Review: Cardboard by Doug TenNapel


Cardboard by Doug TenNapel

What’s the worst birthday present ever?  It just might be the cardboard box that Cam’s father had to give him.  Cam’s dad can’t find work, his mother is dead, and his family is falling apart.  But Cam is still optimistic about the fun the two of them can have together building things from cardboard.  Little does he know that the cardboard things they create are about to come to life!  There are rules that come with the magical cardboard.  Gather all of the scraps that are unused and return them to the man who gave Cam’s dad the cardboard.  Unfortunately, the local bully finds out that Cam has something worth taking away and starts to create an army of cardboard monsters.  What will it take for Cam and his dad to fix the misuse of magical cardboard?

TenNapel’s graphic novel is pure maniacal genius.  He takes a universal thing like playing with cardboard and makes it first pure magic and then dark and sinister.  He also carries the story to the extreme, refusing to back away and take an easier approach.  It makes for a riveting graphic novel that will have plenty of kid-appeal.  My only quibble is that the side story of the father’s romantic interest in the neighbor lady does not add to the story.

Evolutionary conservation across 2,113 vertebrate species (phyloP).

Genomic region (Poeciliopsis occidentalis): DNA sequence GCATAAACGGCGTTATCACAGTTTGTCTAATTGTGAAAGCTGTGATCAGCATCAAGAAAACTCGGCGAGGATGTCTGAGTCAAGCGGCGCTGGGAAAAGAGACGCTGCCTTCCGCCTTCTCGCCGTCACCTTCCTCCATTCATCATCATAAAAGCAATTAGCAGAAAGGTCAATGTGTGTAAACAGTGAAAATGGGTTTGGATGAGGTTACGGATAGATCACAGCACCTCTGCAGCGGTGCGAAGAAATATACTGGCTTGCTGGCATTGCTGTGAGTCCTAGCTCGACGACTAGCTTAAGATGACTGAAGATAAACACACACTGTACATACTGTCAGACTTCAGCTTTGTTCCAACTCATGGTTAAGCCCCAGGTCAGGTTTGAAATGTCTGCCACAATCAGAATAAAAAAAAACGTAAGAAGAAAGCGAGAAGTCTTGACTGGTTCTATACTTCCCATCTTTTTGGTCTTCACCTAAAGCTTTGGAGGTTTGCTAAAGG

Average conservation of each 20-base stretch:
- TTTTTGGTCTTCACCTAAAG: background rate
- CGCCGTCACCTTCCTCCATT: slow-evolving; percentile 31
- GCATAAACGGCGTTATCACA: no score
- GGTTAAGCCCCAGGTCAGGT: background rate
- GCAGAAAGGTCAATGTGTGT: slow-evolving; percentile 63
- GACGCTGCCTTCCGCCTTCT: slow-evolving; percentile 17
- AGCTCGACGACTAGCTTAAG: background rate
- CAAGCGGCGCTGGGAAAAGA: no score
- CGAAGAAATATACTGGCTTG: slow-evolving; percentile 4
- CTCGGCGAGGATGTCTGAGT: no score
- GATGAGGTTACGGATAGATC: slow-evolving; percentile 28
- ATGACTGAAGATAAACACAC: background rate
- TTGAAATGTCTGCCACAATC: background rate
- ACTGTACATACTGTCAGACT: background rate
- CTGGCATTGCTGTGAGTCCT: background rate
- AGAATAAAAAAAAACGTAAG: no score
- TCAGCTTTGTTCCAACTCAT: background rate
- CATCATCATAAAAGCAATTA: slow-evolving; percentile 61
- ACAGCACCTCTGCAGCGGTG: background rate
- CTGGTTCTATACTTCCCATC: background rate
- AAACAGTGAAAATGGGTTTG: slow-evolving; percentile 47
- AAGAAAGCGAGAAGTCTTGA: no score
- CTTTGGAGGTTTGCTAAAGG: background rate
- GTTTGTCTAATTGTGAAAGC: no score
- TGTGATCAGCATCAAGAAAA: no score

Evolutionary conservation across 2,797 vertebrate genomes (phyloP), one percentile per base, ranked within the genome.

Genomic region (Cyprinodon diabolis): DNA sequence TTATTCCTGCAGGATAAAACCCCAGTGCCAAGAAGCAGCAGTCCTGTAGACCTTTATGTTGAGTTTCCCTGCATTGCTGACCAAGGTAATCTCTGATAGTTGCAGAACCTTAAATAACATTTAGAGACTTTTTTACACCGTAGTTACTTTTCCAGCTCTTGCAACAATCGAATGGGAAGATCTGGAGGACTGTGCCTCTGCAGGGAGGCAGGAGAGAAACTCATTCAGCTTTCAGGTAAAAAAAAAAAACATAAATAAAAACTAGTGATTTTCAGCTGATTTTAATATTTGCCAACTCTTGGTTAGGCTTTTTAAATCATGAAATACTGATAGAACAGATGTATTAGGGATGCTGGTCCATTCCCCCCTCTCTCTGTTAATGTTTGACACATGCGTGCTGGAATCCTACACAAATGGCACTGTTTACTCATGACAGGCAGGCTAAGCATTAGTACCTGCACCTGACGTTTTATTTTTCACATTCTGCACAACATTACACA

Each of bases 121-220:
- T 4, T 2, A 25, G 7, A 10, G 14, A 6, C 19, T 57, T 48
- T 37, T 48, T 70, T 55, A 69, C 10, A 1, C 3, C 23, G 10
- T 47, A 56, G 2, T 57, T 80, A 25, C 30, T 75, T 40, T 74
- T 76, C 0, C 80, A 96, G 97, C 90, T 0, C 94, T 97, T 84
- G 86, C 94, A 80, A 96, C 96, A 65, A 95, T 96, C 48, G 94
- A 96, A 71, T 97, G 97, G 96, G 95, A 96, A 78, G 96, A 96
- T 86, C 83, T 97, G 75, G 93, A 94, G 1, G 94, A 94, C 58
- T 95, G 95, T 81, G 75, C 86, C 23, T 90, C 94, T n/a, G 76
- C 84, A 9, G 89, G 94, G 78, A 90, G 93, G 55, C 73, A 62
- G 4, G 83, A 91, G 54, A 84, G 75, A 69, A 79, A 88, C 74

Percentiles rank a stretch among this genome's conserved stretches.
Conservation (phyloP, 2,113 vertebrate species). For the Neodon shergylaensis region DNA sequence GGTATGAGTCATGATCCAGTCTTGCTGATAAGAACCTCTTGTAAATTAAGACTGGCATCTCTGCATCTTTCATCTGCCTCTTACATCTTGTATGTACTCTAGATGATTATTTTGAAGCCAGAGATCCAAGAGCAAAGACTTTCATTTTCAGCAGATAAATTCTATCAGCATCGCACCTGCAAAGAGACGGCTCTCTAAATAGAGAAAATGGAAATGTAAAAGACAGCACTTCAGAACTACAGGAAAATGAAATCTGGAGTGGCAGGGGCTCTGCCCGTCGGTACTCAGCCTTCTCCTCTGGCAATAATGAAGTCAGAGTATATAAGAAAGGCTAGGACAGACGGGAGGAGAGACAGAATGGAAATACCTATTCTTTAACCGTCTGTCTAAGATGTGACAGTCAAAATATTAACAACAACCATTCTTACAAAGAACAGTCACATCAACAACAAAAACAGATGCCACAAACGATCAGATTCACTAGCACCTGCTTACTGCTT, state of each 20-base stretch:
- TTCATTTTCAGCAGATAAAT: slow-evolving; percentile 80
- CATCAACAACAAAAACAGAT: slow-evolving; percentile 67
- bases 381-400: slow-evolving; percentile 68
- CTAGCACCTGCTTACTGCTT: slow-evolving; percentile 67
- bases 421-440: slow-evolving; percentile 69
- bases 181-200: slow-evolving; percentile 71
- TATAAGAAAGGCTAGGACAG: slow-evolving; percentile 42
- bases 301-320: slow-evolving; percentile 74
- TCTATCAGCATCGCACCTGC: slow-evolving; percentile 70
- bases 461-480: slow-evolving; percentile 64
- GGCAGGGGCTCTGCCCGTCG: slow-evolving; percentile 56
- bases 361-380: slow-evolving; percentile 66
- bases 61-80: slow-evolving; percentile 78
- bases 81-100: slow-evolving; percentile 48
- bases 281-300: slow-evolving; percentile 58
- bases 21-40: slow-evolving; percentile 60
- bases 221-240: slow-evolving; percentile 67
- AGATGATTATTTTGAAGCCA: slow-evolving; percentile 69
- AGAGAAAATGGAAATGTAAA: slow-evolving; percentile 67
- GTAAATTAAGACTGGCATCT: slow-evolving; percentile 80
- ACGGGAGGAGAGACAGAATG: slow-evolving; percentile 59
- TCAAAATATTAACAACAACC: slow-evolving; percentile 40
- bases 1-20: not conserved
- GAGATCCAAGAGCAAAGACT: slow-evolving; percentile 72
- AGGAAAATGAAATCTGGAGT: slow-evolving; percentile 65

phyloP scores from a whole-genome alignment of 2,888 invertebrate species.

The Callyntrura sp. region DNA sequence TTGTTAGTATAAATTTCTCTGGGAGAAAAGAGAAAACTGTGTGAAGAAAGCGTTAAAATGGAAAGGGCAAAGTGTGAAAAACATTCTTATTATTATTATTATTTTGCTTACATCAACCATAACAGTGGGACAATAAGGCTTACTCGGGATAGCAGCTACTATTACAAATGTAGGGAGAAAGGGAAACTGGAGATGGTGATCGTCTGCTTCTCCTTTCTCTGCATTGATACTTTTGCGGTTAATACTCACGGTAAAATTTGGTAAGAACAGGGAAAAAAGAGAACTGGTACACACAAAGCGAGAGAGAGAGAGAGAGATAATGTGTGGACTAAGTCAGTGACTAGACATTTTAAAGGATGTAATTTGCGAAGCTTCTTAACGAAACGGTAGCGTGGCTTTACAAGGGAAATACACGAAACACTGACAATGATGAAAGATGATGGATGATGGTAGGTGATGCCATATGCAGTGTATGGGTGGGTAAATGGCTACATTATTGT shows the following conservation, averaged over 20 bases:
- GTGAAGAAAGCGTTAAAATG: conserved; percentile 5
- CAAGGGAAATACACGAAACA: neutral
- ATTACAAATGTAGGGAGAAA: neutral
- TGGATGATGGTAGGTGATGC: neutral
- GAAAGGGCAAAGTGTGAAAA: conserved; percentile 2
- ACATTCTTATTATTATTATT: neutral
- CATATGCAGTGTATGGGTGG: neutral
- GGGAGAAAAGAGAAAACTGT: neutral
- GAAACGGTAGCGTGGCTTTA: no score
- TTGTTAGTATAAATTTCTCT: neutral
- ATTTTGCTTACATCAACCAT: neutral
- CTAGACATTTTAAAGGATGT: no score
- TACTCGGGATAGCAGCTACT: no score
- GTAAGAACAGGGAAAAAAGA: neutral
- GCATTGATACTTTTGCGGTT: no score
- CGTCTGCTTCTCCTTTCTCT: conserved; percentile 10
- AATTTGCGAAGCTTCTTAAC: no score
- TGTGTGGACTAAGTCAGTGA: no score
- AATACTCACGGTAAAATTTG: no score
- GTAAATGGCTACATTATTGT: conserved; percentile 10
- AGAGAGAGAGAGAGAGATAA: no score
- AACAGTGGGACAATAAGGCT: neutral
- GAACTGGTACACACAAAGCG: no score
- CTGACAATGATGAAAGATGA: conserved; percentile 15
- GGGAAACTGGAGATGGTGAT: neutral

Because I am reviewing an advanced copy of the book, I don’t have it in the full color throughout.  The pages I do have are a mix of sandy tan, zips of red, deep purples with plenty of shadows in black.  He plays with angles and points of view, creating an entire world of cardboard before he is finished. 

This is a darker comic for kids, something that children will appreciate and gobble up.  Appropriate for ages 9-12.

Reviewed from ARC received from Scholastic.

Review: Lucy Can’t Sleep by Amy Schwartz

lucy cant sleep

Lucy Can’t Sleep by Amy Schwartz

Lucy is in bed, but she just can’t fall asleep.  First, she tries counting sheep and other animals, but that doesn’t work.  So she climbs out of bed, puts on a sweater, stretches and wiggles.  Then she heads out of her room to try and find her doll and bear.  There they are in a chair downstairs.  Lucy then heads to the kitchen and rummages in the fridge for a snack.  She finds chocolate pudding and strawberry shortcake.  Everything is very quiet in her house.  Outside there is a squeaky door, a porch swing, and a radio playing.  Then Lucy’s dog appears and they head inside.  But Lucy isn’t quite ready for bed yet.

There is something old-fashioned and infinitely gentle about this book.  Lucy’s parents never awaken to find her out of bed, instead she putters around on her own with no fear of the dark, of the quiet or of being alone.  There is a great feeling of safety in this book with nothing startling or alarming in the least.  It is a welcome difference from many picture books.

Schwartz’s writing is done in stanzas with repetition and rhythm making it into a poem.  This makes it a great book for toddlers.  Her art is filled with small details of Lucy’s life and home.  It is all about warmth, familiarity and the small touches that mark a family’s life. 

Safe, sweet nighttime adventures will have young listeners enjoying Lucy and her escapades out of bed.  It will also make a nice addition to bedtime stories and story times.  Appropriate for ages 2-4.

Reviewed from copy received from Roaring Brook Press.